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Author Topic: MONCAY study - Dolutegravir monotherapy  (Read 4234 times)

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Offline Jim Allen

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MONCAY study - Dolutegravir monotherapy
« on: August 31, 2018, 06:24:28 pm »
So previously the dutch "DOLUMONO" study that looked at dolutegravir monotherapy failed, with lower suppression rates & resistance:
https://forums.poz.com/index.php?topic=66233.0

Seems now a similar fate with a french dolutegravir monotherapy study

August 31, 2018
https://www.poz.com/article/switching-hiv-regimen-just-tivicay-neither-safe-ethical

Quote
Switching people with HIV from a three-drug antiretroviral (ARV) regimen to treatment with Tivicay (dolutegravir) alone raises the risk of viral rebound to an unacceptable extent, aidsmap reports. Consequently, researchers have argued that switching individuals to Tivicay monotherapy—treating the virus with just that ARV, instead of with standard combination therapy—is unethical because of safety concerns.

Presenting their findings at the International AIDS Conference in Amsterdam (AIDS 2018), French researchers from the MONCAY study enrolled 158 HIV-positive adults with a fully suppressed viral load thanks to Triumeq (dolutegravir/abacavir/lamivudine) treatment who had never had an AIDS-defining illness or a lowest-ever CD4 count below 100.

The participants were randomized to remain on triple-drug treatment with Triumeq or to receive Tivicay monotherapy—a respective 80 and 78 participants were put on each treatment.

The study looked primarily at the difference in viral suppression rates between the two groups after 24 weeks of treatment: 96 percent of those on Triumeq had a viral load below 50 at this point, compared with 94 percent of those on Tivicay monotherapy. By this point in the study, two of those on monotherapy had experienced virological rebound—meaning a viral load above 50—compared with no one in the triple-drug therapy group.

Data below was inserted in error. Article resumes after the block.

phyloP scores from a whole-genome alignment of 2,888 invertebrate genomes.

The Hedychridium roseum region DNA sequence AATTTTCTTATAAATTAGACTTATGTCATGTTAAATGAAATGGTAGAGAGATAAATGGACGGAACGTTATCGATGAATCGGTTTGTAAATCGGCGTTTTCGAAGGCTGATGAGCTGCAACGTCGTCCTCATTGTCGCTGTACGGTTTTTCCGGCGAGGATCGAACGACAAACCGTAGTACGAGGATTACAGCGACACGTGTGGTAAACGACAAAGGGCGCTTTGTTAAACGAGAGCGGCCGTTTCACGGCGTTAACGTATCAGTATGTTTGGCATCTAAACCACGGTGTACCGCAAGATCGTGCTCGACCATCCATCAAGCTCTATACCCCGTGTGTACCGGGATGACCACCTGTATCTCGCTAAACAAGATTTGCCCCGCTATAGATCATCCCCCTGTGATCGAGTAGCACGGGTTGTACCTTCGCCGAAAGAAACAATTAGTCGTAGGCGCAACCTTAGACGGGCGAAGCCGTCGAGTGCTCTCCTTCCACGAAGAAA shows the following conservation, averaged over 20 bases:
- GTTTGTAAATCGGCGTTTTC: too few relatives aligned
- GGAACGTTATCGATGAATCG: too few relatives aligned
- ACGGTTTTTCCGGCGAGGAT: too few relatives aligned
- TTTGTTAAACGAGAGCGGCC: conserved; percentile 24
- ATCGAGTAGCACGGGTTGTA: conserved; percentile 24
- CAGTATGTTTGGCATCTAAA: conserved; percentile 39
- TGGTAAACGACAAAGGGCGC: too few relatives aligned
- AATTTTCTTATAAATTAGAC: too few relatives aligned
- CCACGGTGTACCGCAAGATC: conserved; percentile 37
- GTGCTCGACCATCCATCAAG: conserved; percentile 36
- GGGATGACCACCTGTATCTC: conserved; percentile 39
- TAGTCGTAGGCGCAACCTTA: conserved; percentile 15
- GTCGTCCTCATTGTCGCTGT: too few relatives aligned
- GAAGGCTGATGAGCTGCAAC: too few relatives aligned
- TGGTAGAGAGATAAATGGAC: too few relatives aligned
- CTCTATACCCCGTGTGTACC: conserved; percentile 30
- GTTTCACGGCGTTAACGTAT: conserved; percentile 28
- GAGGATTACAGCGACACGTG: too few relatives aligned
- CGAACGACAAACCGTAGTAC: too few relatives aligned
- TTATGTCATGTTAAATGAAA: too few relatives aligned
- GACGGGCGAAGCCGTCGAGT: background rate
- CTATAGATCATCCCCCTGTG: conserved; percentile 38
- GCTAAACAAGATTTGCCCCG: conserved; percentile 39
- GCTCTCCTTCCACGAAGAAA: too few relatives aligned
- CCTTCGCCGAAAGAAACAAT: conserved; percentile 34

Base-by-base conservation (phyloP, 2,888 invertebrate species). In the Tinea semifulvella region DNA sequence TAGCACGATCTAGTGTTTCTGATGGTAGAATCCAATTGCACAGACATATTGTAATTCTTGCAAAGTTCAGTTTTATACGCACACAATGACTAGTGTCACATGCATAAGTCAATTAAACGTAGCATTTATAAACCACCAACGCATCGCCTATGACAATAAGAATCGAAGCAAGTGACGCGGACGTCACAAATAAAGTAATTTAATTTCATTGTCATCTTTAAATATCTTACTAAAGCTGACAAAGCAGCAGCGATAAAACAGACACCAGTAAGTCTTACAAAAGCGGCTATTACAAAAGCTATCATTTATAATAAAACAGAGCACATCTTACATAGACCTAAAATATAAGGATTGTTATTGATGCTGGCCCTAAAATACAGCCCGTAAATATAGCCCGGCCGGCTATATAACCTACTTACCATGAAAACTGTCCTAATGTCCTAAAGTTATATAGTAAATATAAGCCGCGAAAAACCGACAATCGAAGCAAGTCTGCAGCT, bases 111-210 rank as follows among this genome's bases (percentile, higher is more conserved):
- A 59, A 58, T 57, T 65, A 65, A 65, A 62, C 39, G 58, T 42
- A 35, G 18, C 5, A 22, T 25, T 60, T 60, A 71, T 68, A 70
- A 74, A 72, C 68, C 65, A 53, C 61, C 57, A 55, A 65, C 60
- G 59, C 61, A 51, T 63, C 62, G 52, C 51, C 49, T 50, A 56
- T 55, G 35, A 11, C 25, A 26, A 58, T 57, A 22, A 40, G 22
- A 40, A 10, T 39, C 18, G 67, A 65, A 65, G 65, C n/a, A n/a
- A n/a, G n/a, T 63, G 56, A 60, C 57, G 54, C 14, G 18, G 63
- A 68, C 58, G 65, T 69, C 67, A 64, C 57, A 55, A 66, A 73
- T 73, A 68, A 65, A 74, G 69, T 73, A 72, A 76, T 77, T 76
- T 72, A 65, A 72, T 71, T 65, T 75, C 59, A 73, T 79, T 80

After an additional 24 weeks of treatment, another five members of the monotherapy group experienced virologic rebound; two of them developed new viral mutations associated with resistance to integrase inhibitors. (Tivicay belongs to that class of ARVs.) This led the study’s data and safety monitoring board to stop the study.
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Offline CaveyUK

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Re: MONCAY study - Dolutegravir monotherapy
« Reply #1 on: September 01, 2018, 07:35:17 am »
Fully understand why they would stop this study, but I suppose the interesting aspect of this is that for only 2% viral rebound after 6 months, and 10% after 12 months (so after a year on mono therapy 90% of people were still UD) there is scope to suggest that DTG isn't that far from being effective on it's own, which would suggest that it may not take a particularly powerful second agent - or a refinement to DTG to bridge that gap, which bodes well in terms of future drug development and the simplification of regimens ultimately.


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Offline Mindless

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Re: MONCAY study - Dolutegravir monotherapy
« Reply #2 on: September 01, 2018, 08:55:00 am »
which would suggest that it may not take a particularly powerful second agent

You mean something like Juluca? Or another kind of solution?
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